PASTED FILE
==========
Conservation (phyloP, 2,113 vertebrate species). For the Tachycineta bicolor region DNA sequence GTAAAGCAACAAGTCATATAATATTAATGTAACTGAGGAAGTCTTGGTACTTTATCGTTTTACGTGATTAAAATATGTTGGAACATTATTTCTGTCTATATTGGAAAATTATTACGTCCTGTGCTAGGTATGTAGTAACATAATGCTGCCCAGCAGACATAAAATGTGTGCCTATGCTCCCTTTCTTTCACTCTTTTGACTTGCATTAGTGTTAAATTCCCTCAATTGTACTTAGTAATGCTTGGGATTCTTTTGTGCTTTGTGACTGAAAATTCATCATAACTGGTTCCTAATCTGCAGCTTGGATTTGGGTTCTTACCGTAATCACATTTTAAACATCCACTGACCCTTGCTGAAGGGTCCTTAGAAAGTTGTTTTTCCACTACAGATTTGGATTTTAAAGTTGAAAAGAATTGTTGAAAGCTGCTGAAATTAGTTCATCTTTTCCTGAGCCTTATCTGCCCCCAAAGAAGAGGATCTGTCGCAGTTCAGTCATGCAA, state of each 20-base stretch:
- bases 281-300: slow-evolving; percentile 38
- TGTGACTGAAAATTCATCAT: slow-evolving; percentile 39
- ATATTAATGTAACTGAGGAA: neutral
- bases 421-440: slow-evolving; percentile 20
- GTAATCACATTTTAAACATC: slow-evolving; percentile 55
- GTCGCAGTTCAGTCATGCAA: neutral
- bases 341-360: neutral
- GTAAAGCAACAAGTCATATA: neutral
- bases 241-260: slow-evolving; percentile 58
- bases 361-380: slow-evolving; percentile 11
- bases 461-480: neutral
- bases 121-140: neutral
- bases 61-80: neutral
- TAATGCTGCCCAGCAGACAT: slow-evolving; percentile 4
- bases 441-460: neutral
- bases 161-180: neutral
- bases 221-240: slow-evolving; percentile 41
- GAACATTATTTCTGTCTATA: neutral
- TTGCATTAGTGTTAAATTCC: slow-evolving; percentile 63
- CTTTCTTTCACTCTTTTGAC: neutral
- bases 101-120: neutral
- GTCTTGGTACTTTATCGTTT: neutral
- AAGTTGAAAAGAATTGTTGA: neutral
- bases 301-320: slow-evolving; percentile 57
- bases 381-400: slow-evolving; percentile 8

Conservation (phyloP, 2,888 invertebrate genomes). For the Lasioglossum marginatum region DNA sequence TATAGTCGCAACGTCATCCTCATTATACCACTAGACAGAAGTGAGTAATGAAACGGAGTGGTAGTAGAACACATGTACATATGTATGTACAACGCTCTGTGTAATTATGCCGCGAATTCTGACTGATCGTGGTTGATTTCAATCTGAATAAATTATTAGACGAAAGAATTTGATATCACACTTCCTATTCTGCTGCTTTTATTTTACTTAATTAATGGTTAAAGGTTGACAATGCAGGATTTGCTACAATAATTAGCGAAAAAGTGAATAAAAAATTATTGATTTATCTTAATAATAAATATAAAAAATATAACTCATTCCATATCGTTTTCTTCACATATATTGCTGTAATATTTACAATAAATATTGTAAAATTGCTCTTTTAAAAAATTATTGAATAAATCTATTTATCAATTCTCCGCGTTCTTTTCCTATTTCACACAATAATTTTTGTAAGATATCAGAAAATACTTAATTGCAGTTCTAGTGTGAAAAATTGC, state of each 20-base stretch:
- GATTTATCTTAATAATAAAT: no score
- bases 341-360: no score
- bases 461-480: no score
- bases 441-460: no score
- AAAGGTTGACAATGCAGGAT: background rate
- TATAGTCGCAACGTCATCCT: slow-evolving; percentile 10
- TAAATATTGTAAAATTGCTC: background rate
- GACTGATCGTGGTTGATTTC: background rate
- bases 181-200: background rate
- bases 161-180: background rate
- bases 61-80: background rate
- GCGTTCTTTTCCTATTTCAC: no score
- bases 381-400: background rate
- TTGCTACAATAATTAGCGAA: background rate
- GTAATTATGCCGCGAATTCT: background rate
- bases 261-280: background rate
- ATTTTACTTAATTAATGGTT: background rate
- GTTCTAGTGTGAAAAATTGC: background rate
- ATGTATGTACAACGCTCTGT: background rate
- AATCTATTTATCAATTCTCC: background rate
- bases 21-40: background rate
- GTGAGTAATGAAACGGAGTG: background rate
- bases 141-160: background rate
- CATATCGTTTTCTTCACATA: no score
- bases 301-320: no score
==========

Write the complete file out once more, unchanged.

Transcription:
Conservation (phyloP, 2,113 vertebrate species). For the Tachycineta bicolor region DNA sequence GTAAAGCAACAAGTCATATAATATTAATGTAACTGAGGAAGTCTTGGTACTTTATCGTTTTACGTGATTAAAATATGTTGGAACATTATTTCTGTCTATATTGGAAAATTATTACGTCCTGTGCTAGGTATGTAGTAACATAATGCTGCCCAGCAGACATAAAATGTGTGCCTATGCTCCCTTTCTTTCACTCTTTTGACTTGCATTAGTGTTAAATTCCCTCAATTGTACTTAGTAATGCTTGGGATTCTTTTGTGCTTTGTGACTGAAAATTCATCATAACTGGTTCCTAATCTGCAGCTTGGATTTGGGTTCTTACCGTAATCACATTTTAAACATCCACTGACCCTTGCTGAAGGGTCCTTAGAAAGTTGTTTTTCCACTACAGATTTGGATTTTAAAGTTGAAAAGAATTGTTGAAAGCTGCTGAAATTAGTTCATCTTTTCCTGAGCCTTATCTGCCCCCAAAGAAGAGGATCTGTCGCAGTTCAGTCATGCAA, state of each 20-base stretch:
- bases 281-300: slow-evolving; percentile 38
- TGTGACTGAAAATTCATCAT: slow-evolving; percentile 39
- ATATTAATGTAACTGAGGAA: neutral
- bases 421-440: slow-evolving; percentile 20
- GTAATCACATTTTAAACATC: slow-evolving; percentile 55
- GTCGCAGTTCAGTCATGCAA: neutral
- bases 341-360: neutral
- GTAAAGCAACAAGTCATATA: neutral
- bases 241-260: slow-evolving; percentile 58
- bases 361-380: slow-evolving; percentile 11
- bases 461-480: neutral
- bases 121-140: neutral
- bases 61-80: neutral
- TAATGCTGCCCAGCAGACAT: slow-evolving; percentile 4
- bases 441-460: neutral
- bases 161-180: neutral
- bases 221-240: slow-evolving; percentile 41
- GAACATTATTTCTGTCTATA: neutral
- TTGCATTAGTGTTAAATTCC: slow-evolving; percentile 63
- CTTTCTTTCACTCTTTTGAC: neutral
- bases 101-120: neutral
- GTCTTGGTACTTTATCGTTT: neutral
- AAGTTGAAAAGAATTGTTGA: neutral
- bases 301-320: slow-evolving; percentile 57
- bases 381-400: slow-evolving; percentile 8

Conservation (phyloP, 2,888 invertebrate genomes). For the Lasioglossum marginatum region DNA sequence TATAGTCGCAACGTCATCCTCATTATACCACTAGACAGAAGTGAGTAATGAAACGGAGTGGTAGTAGAACACATGTACATATGTATGTACAACGCTCTGTGTAATTATGCCGCGAATTCTGACTGATCGTGGTTGATTTCAATCTGAATAAATTATTAGACGAAAGAATTTGATATCACACTTCCTATTCTGCTGCTTTTATTTTACTTAATTAATGGTTAAAGGTTGACAATGCAGGATTTGCTACAATAATTAGCGAAAAAGTGAATAAAAAATTATTGATTTATCTTAATAATAAATATAAAAAATATAACTCATTCCATATCGTTTTCTTCACATATATTGCTGTAATATTTACAATAAATATTGTAAAATTGCTCTTTTAAAAAATTATTGAATAAATCTATTTATCAATTCTCCGCGTTCTTTTCCTATTTCACACAATAATTTTTGTAAGATATCAGAAAATACTTAATTGCAGTTCTAGTGTGAAAAATTGC, state of each 20-base stretch:
- GATTTATCTTAATAATAAAT: no score
- bases 341-360: no score
- bases 461-480: no score
- bases 441-460: no score
- AAAGGTTGACAATGCAGGAT: background rate
- TATAGTCGCAACGTCATCCT: slow-evolving; percentile 10
- TAAATATTGTAAAATTGCTC: background rate
- GACTGATCGTGGTTGATTTC: background rate
- bases 181-200: background rate
- bases 161-180: background rate
- bases 61-80: background rate
- GCGTTCTTTTCCTATTTCAC: no score
- bases 381-400: background rate
- TTGCTACAATAATTAGCGAA: background rate
- GTAATTATGCCGCGAATTCT: background rate
- bases 261-280: background rate
- ATTTTACTTAATTAATGGTT: background rate
- GTTCTAGTGTGAAAAATTGC: background rate
- ATGTATGTACAACGCTCTGT: background rate
- AATCTATTTATCAATTCTCC: background rate
- bases 21-40: background rate
- GTGAGTAATGAAACGGAGTG: background rate
- bases 141-160: background rate
- CATATCGTTTTCTTCACATA: no score
- bases 301-320: no score